coffee connection: the sustainability dance

Today I discussed the difference between a curriculum that supports sustainability education versus cross-curricular activities that supports education for sustainability. The discussion began eight a few weeks ago when we met at a sustainability teaching workshop. At the workshop, we began a dialogue about pedagogy for sustainability. It began when groups of instructors and professors developed small course activity focused on sustainability issues. As each group presented a 15 min. lesson plan based on an object provided by the workshop coordinators,the types of comments they received from other faculty at the University focused on elements that made the activity useful in a traditional “active learning” sense. This was unsatisfying to me. Having read a lot of Arnim Wiek’s writing on sustainability pedagogy that synthesizes across the sustainability majors and sustainable development majors. His review identifies five areas of “competency” for sustainability as a field. This includes building a capacity to: think about systems, understand the normative dimensions of decision-making,connect future scenarios with current action, evaluate the influence and feasibility of interventions,and develop knowledge beyond an individual’s capacity. In the workshop we talked about systems thinking, but not these other five elements. Further, we did not discuss whether these elements were all equivalently appropriate in it the case where sustainability education is infused across many curricula instead of existing in a single department, major, or center. I thought about this a lot in terms of Jennifer teaching, which includes dance courses offered to non-dance majors. In her teaching, she has encountered many students to do not think, for example, that climate change is an issue that they should understand or want to understand.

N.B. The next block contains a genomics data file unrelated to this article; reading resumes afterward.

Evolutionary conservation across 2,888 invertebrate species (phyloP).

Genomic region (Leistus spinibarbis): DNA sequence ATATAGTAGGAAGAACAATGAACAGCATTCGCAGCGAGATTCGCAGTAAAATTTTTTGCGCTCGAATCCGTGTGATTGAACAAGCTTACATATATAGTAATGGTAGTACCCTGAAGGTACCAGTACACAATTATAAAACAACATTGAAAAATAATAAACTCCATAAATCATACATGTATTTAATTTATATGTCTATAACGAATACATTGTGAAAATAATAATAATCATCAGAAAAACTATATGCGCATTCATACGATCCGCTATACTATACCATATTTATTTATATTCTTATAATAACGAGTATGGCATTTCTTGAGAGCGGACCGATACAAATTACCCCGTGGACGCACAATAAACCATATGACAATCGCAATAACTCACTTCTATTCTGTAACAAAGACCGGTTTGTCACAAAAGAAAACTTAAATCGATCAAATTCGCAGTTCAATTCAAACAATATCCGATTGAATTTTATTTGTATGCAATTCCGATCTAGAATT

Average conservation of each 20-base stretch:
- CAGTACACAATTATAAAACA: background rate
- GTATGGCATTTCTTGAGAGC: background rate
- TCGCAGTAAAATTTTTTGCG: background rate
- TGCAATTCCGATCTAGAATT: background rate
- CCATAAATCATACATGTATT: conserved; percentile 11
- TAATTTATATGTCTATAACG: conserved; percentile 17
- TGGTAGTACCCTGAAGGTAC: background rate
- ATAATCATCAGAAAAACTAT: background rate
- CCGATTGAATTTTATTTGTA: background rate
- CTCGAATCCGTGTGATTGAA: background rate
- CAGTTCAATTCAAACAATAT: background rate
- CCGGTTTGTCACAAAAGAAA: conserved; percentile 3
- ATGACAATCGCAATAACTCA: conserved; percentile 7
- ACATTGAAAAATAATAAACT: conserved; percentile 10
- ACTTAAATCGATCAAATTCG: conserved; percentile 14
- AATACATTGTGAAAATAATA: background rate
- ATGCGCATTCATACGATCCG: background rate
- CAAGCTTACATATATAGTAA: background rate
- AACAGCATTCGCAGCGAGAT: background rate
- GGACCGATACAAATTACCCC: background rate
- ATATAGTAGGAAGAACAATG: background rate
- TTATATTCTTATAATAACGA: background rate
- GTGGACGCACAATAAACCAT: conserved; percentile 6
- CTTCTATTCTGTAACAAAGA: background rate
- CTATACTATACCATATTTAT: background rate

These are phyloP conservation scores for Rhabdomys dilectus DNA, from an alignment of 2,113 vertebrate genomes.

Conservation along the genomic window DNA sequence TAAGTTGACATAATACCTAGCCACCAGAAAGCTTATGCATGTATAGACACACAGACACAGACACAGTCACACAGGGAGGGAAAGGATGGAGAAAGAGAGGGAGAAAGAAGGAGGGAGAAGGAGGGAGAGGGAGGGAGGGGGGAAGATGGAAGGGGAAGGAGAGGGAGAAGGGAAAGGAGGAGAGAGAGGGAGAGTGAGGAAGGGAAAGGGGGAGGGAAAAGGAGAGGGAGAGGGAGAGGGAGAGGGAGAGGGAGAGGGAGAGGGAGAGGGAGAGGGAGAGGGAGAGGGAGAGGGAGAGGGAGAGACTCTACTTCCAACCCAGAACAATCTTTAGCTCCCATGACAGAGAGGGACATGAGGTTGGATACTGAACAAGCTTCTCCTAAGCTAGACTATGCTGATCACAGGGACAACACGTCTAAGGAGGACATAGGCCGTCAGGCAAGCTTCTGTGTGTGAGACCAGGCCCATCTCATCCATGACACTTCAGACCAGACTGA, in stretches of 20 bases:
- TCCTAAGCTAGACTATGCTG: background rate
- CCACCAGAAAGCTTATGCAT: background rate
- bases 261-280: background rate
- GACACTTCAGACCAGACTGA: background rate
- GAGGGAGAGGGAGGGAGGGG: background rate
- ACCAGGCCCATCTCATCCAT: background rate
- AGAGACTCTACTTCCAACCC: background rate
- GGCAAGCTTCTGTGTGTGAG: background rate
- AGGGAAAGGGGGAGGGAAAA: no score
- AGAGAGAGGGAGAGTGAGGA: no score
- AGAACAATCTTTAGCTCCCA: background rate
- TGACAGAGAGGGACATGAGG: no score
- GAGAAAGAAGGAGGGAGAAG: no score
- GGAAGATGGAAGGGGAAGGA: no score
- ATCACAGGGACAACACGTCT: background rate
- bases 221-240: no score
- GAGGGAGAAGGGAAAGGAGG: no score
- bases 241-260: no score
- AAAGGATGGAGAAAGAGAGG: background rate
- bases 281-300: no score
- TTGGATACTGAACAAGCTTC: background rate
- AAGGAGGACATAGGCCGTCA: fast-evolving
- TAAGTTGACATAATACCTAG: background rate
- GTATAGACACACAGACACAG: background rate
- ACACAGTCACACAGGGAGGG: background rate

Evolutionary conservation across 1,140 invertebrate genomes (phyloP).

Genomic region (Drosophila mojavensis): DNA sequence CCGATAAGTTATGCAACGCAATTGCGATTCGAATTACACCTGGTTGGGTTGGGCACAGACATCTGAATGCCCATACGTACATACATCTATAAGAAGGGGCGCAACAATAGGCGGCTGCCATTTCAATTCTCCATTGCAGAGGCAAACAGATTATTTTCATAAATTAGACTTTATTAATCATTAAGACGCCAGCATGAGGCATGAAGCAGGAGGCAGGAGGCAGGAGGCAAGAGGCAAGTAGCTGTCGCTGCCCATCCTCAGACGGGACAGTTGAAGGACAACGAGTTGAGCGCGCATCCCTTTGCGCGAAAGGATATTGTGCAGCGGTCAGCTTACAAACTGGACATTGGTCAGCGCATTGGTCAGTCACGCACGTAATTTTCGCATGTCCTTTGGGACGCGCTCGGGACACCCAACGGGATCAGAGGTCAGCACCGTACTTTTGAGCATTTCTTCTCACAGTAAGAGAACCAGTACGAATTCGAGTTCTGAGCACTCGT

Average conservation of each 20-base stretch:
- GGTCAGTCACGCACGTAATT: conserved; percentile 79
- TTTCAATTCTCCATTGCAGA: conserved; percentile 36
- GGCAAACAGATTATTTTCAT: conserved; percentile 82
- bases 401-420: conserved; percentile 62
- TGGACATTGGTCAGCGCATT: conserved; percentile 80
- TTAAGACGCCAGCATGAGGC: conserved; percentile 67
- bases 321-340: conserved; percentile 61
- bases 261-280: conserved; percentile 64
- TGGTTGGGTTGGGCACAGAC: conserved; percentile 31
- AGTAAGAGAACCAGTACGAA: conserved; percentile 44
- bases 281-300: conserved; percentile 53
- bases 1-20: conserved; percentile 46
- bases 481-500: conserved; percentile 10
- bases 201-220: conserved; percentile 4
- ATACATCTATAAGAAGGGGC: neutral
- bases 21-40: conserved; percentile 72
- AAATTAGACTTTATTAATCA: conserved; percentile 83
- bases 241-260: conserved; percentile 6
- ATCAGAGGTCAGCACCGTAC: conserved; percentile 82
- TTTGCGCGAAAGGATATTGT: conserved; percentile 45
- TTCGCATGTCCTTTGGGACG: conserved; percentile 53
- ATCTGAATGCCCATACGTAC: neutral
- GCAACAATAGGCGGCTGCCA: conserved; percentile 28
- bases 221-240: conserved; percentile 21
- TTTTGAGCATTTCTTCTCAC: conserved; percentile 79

Philosophically, I believe adding you types of people to think about sustainability is perhaps the biggest challenge and the the biggest opportunity facing educators. If indeed we do share a common future, that future depends on activating systems of knowledge across interests and experiences. What it requires, is developing open-mindedness in a way that does not preclude evaluation. That is to say, the ability to understand competing viewpoints and evaluate their legitimacy with respect to a host of valuable outcomes.  An earlier presentation by Terry Chapin at the NRES seminar inspired similar thoughts.  the activities Jennifer developed related to bird migration and understanding all birds are real opportunities to inspire creativity. These activities can both engage broader audiences than is possible through fact sheets or other common ways of directly providing scientific information. This is a benefit both to the bread for people in each wing scientific information a lot broader impacts and to the scientists themselves because it provides new ways of experiencing knowledge and confronting relationships. Jennifer that the forefront of recognizing this connection.  She developed this amazing birdbrain project that introduces migration physiology and behavior to audiences through dance (see video below).   She has a nonprofit organization in New York City called Interdisciplinary Laboratory for Art Nature and Dance (iLAND ) that sponsors scientists and choreographers to work together to understand urban ecology through movement, science, and mutual inquiry.  This was especially exciting to me given recent work with documentary filmmakers about urban exposure to lead through the pbcookies project and earlier work with photographers at Arizona State University to understand the role of water in the desert.  on a more idiosyncratic level, it was great to hear that iLAND was sponsoring collaborative work that built on the Public Laboratory for Open Technology and Science DIY remote sensing balloon project and was familiar with the urban ecology work of Steward Pickett and and the Baltimore LTER. This bodes well for many of the urban gardening ancillary projects that Kirsten and I have discussed.